Steamboat Springs Voters on Tuesday rejected a plan to consolidate the city and Mount Werner water districts, creating the Steamboat Springs Water Authority.
With six of the eight city precincts reporting, 1,074 people had voted against Referendum 2C while 771 had voted for it.
Former City Councilman Jim Engelken campaigned against the agreement and was pleased with Tuesday's results.
"I am relieved it is going to fail," Engelken said. "I am sorry it had to come to this, that we had to oppose it. I think the council made a mistake. I am really happy voters spent both the time and energy and realized it was a bad deal."
The water consolidation agreement that came before the voters represented more than 10 years of negotiations between the city and Mount Werner Water.
"It is very sad," said City Council President Kathy Connell, who helped negotiate the agreement. "The damage has been done. Mount Werner worked with us for years. How do we bring Mount Werner back to the table, especially when we have these kinds of personal attacks?"
Downtown voting Precincts 1, 2 and 3 voted overwhelmingly against the consolidation. Voters in Precinct 4, which is in the city, and Precinct 5, which includes Mount Werner and is in the district, approved the water authority. Precinct 6, also in the district, voted against the agreement with 227 votes to 131 votes.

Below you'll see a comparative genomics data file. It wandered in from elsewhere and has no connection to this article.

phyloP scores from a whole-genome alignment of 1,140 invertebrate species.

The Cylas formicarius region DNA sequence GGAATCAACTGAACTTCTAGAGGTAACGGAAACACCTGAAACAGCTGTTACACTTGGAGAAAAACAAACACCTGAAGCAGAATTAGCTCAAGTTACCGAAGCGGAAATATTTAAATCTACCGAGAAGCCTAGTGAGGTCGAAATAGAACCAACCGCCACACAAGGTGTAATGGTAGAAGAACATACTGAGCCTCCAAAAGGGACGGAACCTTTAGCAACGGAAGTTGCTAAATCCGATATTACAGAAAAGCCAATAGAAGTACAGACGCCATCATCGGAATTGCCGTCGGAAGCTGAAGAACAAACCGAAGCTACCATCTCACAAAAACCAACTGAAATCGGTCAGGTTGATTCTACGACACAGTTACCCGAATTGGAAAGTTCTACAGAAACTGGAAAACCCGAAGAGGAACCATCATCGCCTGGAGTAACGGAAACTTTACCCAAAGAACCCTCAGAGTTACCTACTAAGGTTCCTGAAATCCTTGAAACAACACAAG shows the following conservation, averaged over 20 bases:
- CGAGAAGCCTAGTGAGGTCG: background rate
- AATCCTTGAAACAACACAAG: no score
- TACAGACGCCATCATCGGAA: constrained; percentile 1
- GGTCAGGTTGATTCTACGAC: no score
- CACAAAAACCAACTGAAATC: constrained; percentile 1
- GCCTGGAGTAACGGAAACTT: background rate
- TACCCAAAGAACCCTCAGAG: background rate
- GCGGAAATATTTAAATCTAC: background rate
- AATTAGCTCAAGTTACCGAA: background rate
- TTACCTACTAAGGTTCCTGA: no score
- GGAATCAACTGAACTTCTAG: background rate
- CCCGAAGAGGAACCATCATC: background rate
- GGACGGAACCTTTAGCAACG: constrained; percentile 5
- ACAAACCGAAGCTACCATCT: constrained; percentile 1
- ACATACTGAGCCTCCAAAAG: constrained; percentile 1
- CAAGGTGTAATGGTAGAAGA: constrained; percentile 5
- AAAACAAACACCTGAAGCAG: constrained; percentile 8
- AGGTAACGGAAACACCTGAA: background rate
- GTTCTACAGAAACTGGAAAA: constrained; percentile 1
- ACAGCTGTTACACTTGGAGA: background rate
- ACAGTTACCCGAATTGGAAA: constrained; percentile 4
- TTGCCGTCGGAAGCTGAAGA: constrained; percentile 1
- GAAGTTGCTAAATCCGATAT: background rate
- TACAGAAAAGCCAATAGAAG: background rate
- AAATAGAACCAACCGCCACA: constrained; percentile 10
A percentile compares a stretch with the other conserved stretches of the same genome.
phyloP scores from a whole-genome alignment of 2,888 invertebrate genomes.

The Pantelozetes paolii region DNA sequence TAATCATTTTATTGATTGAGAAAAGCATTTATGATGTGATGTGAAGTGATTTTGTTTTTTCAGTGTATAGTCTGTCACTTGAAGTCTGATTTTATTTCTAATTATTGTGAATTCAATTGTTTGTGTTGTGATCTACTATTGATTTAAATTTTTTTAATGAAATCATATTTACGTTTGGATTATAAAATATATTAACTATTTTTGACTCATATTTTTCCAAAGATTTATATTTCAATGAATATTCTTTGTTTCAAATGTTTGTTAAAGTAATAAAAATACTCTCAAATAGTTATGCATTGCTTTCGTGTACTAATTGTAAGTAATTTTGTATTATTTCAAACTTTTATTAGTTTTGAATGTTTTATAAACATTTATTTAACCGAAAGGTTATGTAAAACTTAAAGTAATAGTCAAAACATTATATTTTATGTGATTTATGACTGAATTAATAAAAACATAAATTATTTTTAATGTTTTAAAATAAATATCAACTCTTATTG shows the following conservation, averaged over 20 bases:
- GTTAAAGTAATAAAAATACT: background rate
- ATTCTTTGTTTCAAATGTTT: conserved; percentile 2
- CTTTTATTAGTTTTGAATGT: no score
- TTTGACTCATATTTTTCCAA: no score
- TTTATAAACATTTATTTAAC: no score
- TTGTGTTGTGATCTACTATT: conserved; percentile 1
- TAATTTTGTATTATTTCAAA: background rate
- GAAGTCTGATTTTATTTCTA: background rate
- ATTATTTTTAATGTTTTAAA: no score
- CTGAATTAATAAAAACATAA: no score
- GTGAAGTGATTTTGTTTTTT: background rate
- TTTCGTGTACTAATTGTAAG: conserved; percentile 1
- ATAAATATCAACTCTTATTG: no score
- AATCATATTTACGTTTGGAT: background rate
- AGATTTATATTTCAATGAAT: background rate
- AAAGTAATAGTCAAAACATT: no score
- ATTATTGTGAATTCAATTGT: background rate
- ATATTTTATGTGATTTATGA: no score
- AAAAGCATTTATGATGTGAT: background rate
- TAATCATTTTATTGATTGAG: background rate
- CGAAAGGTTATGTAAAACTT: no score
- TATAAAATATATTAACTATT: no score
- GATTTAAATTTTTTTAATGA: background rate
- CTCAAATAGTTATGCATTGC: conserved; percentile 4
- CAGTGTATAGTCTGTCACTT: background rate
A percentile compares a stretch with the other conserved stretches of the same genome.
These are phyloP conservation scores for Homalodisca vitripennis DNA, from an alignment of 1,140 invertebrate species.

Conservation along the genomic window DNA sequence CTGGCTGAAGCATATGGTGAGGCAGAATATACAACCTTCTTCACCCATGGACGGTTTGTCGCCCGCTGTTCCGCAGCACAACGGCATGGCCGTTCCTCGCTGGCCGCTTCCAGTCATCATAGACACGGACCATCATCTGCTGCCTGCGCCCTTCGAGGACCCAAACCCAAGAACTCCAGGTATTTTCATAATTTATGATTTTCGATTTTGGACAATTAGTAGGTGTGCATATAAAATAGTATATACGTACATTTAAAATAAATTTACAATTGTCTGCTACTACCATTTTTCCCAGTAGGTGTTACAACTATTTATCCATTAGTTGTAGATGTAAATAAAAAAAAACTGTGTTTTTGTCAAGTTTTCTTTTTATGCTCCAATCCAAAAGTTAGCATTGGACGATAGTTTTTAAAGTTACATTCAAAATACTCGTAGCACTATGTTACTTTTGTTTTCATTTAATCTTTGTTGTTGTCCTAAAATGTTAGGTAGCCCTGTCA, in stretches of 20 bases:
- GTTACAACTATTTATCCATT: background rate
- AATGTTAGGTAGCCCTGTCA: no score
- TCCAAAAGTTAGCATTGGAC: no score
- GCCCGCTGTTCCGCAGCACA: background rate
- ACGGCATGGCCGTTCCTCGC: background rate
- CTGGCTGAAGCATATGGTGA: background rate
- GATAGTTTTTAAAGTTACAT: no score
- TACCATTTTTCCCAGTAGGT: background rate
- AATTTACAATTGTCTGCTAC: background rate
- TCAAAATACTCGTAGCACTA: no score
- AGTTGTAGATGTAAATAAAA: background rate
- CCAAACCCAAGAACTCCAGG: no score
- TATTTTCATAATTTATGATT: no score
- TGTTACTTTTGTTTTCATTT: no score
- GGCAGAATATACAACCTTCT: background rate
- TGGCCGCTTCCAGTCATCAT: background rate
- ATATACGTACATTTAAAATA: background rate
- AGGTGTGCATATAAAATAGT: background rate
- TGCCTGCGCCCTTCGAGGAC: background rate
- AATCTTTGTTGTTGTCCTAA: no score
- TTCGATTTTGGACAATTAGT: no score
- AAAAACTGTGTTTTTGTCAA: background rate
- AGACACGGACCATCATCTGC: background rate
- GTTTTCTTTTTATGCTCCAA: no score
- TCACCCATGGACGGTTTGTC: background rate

At first glance the city consolidating with Mount Werner seemed like an easy call. The two entities share three reservoirs and both mainly process their water through the Fish Creek Filtration Plant. And the city-owned wastewater treatment plant collects sewage from both entities. But opponents of the agreement said that wording in the consolidation agreement would forever make the downtown rates higher than those in the district.
They also said it gave too much power to the authority board, which was initially formed with three members appointed from the council and four members appointed from the Mount Werner Water board. Critics said the board had little accountability to the people.
"The language was the major concern," said former City Council President Kevin Bennett, one of the biggest critics of the plan. "The language in the charter is extremely important. It isn't the people. It is what is written in the charter years to come."
Those who negotiated and supported the agreement said that without consolidation, rate equalization would never occur between the two water entities. With the failure of the issue, Connell said the city will have to raise water and sewer rates.
Looking back to the election, Connell said she wished there was a way to get to more voters.
"How do we reach out to the community?" she asked. "We have tried town meetings and people didn't show up. We have tried to go and talk to people and have gotten challenged. It is not clear on how we can reach people."
She also said the vote might not be what the community wants.
"So many people who own businesses or own property cannot vote in Steamboat," she said. "This may not be indicative of what the total community wants and needs."